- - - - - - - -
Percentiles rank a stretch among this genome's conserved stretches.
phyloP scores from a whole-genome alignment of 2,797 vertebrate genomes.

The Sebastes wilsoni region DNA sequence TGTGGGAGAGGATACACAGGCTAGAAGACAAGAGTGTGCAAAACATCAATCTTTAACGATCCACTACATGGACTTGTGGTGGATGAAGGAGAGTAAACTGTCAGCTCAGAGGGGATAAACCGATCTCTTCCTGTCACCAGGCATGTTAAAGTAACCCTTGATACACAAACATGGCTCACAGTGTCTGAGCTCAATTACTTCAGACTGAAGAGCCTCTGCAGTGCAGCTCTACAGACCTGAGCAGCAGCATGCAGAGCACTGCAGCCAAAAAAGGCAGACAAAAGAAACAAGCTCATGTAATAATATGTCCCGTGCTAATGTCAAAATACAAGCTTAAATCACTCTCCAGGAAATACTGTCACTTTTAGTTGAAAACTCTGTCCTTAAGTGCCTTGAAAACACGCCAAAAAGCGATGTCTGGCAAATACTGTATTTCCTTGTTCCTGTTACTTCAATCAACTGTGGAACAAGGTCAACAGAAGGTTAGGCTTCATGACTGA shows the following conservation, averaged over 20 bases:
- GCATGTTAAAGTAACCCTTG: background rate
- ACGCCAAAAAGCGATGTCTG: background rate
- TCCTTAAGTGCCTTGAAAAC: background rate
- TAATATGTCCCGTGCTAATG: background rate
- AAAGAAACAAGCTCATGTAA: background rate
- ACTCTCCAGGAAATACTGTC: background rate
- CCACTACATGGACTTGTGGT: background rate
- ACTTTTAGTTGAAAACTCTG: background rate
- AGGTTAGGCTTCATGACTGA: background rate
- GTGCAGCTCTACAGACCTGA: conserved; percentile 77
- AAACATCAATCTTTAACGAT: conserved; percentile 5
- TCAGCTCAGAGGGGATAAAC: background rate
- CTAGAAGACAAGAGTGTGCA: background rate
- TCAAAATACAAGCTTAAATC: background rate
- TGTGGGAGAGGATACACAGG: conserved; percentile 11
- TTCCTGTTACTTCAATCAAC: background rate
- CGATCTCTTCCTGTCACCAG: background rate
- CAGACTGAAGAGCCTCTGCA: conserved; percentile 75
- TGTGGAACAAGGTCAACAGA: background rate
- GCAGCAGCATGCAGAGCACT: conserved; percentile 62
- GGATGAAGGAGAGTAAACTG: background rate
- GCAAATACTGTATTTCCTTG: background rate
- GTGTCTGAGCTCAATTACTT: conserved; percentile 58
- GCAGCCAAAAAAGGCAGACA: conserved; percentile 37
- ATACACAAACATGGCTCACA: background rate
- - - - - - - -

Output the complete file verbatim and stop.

Percentiles rank a stretch among this genome's conserved stretches.
phyloP scores from a whole-genome alignment of 2,797 vertebrate genomes.

The Sebastes wilsoni region DNA sequence TGTGGGAGAGGATACACAGGCTAGAAGACAAGAGTGTGCAAAACATCAATCTTTAACGATCCACTACATGGACTTGTGGTGGATGAAGGAGAGTAAACTGTCAGCTCAGAGGGGATAAACCGATCTCTTCCTGTCACCAGGCATGTTAAAGTAACCCTTGATACACAAACATGGCTCACAGTGTCTGAGCTCAATTACTTCAGACTGAAGAGCCTCTGCAGTGCAGCTCTACAGACCTGAGCAGCAGCATGCAGAGCACTGCAGCCAAAAAAGGCAGACAAAAGAAACAAGCTCATGTAATAATATGTCCCGTGCTAATGTCAAAATACAAGCTTAAATCACTCTCCAGGAAATACTGTCACTTTTAGTTGAAAACTCTGTCCTTAAGTGCCTTGAAAACACGCCAAAAAGCGATGTCTGGCAAATACTGTATTTCCTTGTTCCTGTTACTTCAATCAACTGTGGAACAAGGTCAACAGAAGGTTAGGCTTCATGACTGA shows the following conservation, averaged over 20 bases:
- GCATGTTAAAGTAACCCTTG: background rate
- ACGCCAAAAAGCGATGTCTG: background rate
- TCCTTAAGTGCCTTGAAAAC: background rate
- TAATATGTCCCGTGCTAATG: background rate
- AAAGAAACAAGCTCATGTAA: background rate
- ACTCTCCAGGAAATACTGTC: background rate
- CCACTACATGGACTTGTGGT: background rate
- ACTTTTAGTTGAAAACTCTG: background rate
- AGGTTAGGCTTCATGACTGA: background rate
- GTGCAGCTCTACAGACCTGA: conserved; percentile 77
- AAACATCAATCTTTAACGAT: conserved; percentile 5
- TCAGCTCAGAGGGGATAAAC: background rate
- CTAGAAGACAAGAGTGTGCA: background rate
- TCAAAATACAAGCTTAAATC: background rate
- TGTGGGAGAGGATACACAGG: conserved; percentile 11
- TTCCTGTTACTTCAATCAAC: background rate
- CGATCTCTTCCTGTCACCAG: background rate
- CAGACTGAAGAGCCTCTGCA: conserved; percentile 75
- TGTGGAACAAGGTCAACAGA: background rate
- GCAGCAGCATGCAGAGCACT: conserved; percentile 62
- GGATGAAGGAGAGTAAACTG: background rate
- GCAAATACTGTATTTCCTTG: background rate
- GTGTCTGAGCTCAATTACTT: conserved; percentile 58
- GCAGCCAAAAAAGGCAGACA: conserved; percentile 37
- ATACACAAACATGGCTCACA: background rate